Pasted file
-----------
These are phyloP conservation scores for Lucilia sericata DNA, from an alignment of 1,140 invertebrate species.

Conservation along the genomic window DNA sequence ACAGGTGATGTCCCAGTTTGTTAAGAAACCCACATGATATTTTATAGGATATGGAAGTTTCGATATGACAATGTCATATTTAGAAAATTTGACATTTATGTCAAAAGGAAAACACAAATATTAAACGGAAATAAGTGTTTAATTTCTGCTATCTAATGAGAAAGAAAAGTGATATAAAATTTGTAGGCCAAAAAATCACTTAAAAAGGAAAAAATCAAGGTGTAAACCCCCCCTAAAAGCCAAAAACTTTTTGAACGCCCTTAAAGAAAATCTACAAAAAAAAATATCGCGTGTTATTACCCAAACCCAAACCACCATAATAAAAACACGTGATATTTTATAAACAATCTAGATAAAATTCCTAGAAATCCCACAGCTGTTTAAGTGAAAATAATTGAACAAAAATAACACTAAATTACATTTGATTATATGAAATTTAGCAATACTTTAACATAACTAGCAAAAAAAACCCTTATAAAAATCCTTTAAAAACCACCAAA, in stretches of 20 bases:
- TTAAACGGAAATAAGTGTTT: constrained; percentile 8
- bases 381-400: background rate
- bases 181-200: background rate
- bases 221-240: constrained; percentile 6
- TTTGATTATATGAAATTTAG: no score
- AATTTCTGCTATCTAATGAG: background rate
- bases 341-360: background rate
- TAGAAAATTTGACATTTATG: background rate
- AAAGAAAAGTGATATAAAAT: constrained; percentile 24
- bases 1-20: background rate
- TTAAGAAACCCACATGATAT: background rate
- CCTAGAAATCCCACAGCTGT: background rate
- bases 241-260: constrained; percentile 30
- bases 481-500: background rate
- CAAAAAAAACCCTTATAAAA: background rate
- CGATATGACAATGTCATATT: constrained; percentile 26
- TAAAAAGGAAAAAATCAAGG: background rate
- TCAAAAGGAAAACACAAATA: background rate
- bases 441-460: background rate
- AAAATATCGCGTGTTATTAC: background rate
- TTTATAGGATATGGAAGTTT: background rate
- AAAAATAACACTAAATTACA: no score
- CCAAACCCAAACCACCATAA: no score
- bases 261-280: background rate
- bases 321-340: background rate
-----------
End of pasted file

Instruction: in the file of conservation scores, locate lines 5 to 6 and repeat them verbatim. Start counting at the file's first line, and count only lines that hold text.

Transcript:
- bases 181-200: background rate
- bases 221-240: constrained; percentile 6